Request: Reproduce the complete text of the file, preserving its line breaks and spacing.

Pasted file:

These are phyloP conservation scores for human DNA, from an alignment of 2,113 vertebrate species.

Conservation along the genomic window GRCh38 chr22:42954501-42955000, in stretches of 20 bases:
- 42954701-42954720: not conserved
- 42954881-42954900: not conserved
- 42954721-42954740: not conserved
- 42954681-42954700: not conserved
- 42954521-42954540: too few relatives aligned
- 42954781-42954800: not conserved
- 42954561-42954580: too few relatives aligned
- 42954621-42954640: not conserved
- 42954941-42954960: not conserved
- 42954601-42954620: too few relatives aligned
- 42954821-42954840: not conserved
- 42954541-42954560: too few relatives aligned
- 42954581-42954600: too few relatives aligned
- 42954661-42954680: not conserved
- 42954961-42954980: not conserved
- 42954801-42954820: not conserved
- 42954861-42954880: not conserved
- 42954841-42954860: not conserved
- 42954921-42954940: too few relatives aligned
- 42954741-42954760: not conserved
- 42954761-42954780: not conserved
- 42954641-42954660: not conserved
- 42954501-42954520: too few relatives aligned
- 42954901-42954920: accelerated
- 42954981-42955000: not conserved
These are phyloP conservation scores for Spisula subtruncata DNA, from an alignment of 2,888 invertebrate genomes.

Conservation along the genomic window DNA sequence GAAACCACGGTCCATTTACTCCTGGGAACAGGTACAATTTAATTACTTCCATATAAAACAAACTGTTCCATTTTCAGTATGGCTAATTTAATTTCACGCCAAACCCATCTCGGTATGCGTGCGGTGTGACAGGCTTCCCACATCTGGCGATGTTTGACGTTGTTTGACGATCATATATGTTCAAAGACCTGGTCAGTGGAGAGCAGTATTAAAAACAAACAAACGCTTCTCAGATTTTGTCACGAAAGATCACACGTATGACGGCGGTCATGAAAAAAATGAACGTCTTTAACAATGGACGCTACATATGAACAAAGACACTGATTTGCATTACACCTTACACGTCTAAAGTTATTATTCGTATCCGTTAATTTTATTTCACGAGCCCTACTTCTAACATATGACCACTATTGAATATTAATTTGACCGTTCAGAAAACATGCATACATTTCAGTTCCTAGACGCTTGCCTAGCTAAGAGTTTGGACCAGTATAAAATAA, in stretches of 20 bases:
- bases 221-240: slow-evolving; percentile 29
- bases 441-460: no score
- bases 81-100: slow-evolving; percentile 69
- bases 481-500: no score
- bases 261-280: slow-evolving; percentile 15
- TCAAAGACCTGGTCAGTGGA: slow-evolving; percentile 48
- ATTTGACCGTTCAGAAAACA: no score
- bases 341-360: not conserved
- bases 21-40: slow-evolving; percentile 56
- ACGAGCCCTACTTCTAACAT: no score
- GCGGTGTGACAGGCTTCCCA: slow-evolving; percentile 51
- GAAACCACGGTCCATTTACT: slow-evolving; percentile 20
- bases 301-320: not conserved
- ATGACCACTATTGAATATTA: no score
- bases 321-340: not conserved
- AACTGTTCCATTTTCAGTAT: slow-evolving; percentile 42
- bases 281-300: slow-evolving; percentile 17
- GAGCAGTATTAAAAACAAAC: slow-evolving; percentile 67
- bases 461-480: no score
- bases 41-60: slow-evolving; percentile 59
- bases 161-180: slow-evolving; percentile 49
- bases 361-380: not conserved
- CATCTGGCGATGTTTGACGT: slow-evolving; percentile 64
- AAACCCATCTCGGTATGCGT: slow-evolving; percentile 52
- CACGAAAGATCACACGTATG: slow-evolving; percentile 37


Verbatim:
These are phyloP conservation scores for human DNA, from an alignment of 2,113 vertebrate species.

Conservation along the genomic window GRCh38 chr22:42954501-42955000, in stretches of 20 bases:
- 42954701-42954720: not conserved
- 42954881-42954900: not conserved
- 42954721-42954740: not conserved
- 42954681-42954700: not conserved
- 42954521-42954540: too few relatives aligned
- 42954781-42954800: not conserved
- 42954561-42954580: too few relatives aligned
- 42954621-42954640: not conserved
- 42954941-42954960: not conserved
- 42954601-42954620: too few relatives aligned
- 42954821-42954840: not conserved
- 42954541-42954560: too few relatives aligned
- 42954581-42954600: too few relatives aligned
- 42954661-42954680: not conserved
- 42954961-42954980: not conserved
- 42954801-42954820: not conserved
- 42954861-42954880: not conserved
- 42954841-42954860: not conserved
- 42954921-42954940: too few relatives aligned
- 42954741-42954760: not conserved
- 42954761-42954780: not conserved
- 42954641-42954660: not conserved
- 42954501-42954520: too few relatives aligned
- 42954901-42954920: accelerated
- 42954981-42955000: not conserved
These are phyloP conservation scores for Spisula subtruncata DNA, from an alignment of 2,888 invertebrate genomes.

Conservation along the genomic window DNA sequence GAAACCACGGTCCATTTACTCCTGGGAACAGGTACAATTTAATTACTTCCATATAAAACAAACTGTTCCATTTTCAGTATGGCTAATTTAATTTCACGCCAAACCCATCTCGGTATGCGTGCGGTGTGACAGGCTTCCCACATCTGGCGATGTTTGACGTTGTTTGACGATCATATATGTTCAAAGACCTGGTCAGTGGAGAGCAGTATTAAAAACAAACAAACGCTTCTCAGATTTTGTCACGAAAGATCACACGTATGACGGCGGTCATGAAAAAAATGAACGTCTTTAACAATGGACGCTACATATGAACAAAGACACTGATTTGCATTACACCTTACACGTCTAAAGTTATTATTCGTATCCGTTAATTTTATTTCACGAGCCCTACTTCTAACATATGACCACTATTGAATATTAATTTGACCGTTCAGAAAACATGCATACATTTCAGTTCCTAGACGCTTGCCTAGCTAAGAGTTTGGACCAGTATAAAATAA, in stretches of 20 bases:
- bases 221-240: slow-evolving; percentile 29
- bases 441-460: no score
- bases 81-100: slow-evolving; percentile 69
- bases 481-500: no score
- bases 261-280: slow-evolving; percentile 15
- TCAAAGACCTGGTCAGTGGA: slow-evolving; percentile 48
- ATTTGACCGTTCAGAAAACA: no score
- bases 341-360: not conserved
- bases 21-40: slow-evolving; percentile 56
- ACGAGCCCTACTTCTAACAT: no score
- GCGGTGTGACAGGCTTCCCA: slow-evolving; percentile 51
- GAAACCACGGTCCATTTACT: slow-evolving; percentile 20
- bases 301-320: not conserved
- ATGACCACTATTGAATATTA: no score
- bases 321-340: not conserved
- AACTGTTCCATTTTCAGTAT: slow-evolving; percentile 42
- bases 281-300: slow-evolving; percentile 17
- GAGCAGTATTAAAAACAAAC: slow-evolving; percentile 67
- bases 461-480: no score
- bases 41-60: slow-evolving; percentile 59
- bases 161-180: slow-evolving; percentile 49
- bases 361-380: not conserved
- CATCTGGCGATGTTTGACGT: slow-evolving; percentile 64
- AAACCCATCTCGGTATGCGT: slow-evolving; percentile 52
- CACGAAAGATCACACGTATG: slow-evolving; percentile 37